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41935Re: Execution Scope and Functions/Objects/Classes/etc

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  • Michael Hasenstein
    Dec 4, 2008

      (A reply for the previous poster, and maybe others, actually. Because I'm having a lot of fun exploring the details of Javascript right now myself and explaining them to others - one learns most oneself by teaching others :-)   If you don't need the explanation, please excuse me. Maybe someone will.)

      Well, it isn't exactly the same. Okay, for all practical purposes the particular examples (repeated below) indeed ARE equivalent. But let me extend the example a little to show the difference.

      Instead of using an anonymous function expression (as in
      YAHOO.au.com.company.SomeWidget = new function(){...) I'm going to assign a function expression to a variable (I could also use a so-called function declaration, which would be  "function name () {...}" used at the top level, i.e. not nested into something else, but I prefer to assign functions to variables. The subtle difference is that a variable is a pointer to the anonymous function expression on the right side and can be reassigned, a function declaration declares a function name that is just that, and not a variable name).

      //Setup a constructor function. MUST be used with "new f()", otherwise
      //"this" would be the global object ("window" in browser environments).
      var F = function () {
          this.variable = 42

      //produce a new object, set this to point to it and call f()
      var a  = new F();

      So far there is no difference to just writing

      //don't actually do this, code just for comparison!
      //otherwise the next step would not work
      var a = {
          variable = 42

      But now let's add a function to the prototype object of F().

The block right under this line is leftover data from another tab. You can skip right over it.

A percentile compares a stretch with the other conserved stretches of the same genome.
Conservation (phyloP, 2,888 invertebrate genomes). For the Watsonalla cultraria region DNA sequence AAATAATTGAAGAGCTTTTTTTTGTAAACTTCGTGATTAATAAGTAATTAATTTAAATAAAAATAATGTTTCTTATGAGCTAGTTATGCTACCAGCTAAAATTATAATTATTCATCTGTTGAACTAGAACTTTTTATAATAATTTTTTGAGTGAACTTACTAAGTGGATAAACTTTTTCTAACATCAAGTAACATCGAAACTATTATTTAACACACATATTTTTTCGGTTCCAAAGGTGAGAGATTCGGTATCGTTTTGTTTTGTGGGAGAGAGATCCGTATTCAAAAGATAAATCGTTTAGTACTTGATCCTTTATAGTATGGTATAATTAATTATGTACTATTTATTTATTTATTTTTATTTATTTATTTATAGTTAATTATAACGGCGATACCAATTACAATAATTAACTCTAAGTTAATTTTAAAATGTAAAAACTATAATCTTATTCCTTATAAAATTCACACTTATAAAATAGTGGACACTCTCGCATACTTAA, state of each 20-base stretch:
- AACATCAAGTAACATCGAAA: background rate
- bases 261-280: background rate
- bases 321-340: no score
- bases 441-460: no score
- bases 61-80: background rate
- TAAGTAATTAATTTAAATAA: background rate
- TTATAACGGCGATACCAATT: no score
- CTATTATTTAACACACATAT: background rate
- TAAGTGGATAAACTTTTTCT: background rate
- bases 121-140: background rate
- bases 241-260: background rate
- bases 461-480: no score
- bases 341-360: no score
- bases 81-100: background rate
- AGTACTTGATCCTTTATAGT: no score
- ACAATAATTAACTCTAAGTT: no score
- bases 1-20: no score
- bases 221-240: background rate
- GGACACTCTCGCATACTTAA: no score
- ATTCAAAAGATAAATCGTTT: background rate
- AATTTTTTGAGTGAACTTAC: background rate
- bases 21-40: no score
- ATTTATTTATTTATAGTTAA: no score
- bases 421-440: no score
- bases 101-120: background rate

functions are objects, but objects aren't functions. Function objects in Javascript all have a member called prototype.  When you declare a new function prototype points to an empty object.

      //This ADDS a member to the existing prototype object.
      //One could also simply replace the whole prototype object
      //with ones own object.

      F.prototype.show = function () {
          return this.variable;

      Now you can do this:

      (returns 42)

      What happened? When you create a new object using a constructor function rather than by assigning an object literal "{}", the newly created object gets a "secret link" - not to the constructor function but to its prototype! In Firefox's Javascript engine that link can be accessed using __proto__ (but don't ever use it in your programs or it won't run in other browsers - that linkage is "secret" and although part of the Javascript language, it is not officially exposed to the Javascript code you write).

      Let's do a check (only works in Firefox!):

      a.__proto__ === F.prototype
      returns "true" (by using === we assure that the objects are indeed identical, i.e. the two variables point to the same memory location)

      So what is my point? Well, if you create an object without a constructor, you don't get the secret link. Therefore it does not inherit anything from a parent object (the constructor function object). So in the original example below saying the two ways to create the object are the same is correct for all practical purposes of the particular example, I think it's a good idea to point out the hidden implementation difference that DOES exist - and is a core feature of the language and makes the YUI possible in the first place, since it makes heavy use of that inheritance mechanism.


      PS: One other aspect - again for the previous poster, : For singleton objects it may not matter, but if you create a constructor function methods should not be added to the created object inside that constructor using "this.memberFunction". Instead, add them to the constructor functions prototype. In the below example with the inline anonymous constructor that wouldn't be possible of course, I can't think of a way to add to an anonymous function's prototype member... well, except for maybe something like this: var a =(function(){...}).prototype = {foo:function(){...}}

      --- "Caridy Patino" <caridy@...> wrote:
      > > YAHOO.au.com.company.SomeWidget = new function(){
      > >      this.rootLayout=null;
      > >      this.renderLayout=function(){
      > >              YAHOO.au.com.company.SomeWidget.rootLayout= new
      > > YAHOO.widget.Layout({  });
      > >              .....
      > >      }
      > > }
      > > -------------------------------------------------------------------
      > > YAHOO.au.com.company.SomeWidget = {
      > >         renderLayout: function(){
      > >
      > >         }
      > > }
      > Both definitions are the same... you are creating a new object, and
      > setting some properties/methods to that object. The second sintax is
      > more likely, and widely used.
      > And the other approach is the prototype approach, but you can get more
      > ACADEMIC definitions from the Douglas trilogy in the YUI theater:
      > http://developer.yahoo.com/yui/theater/
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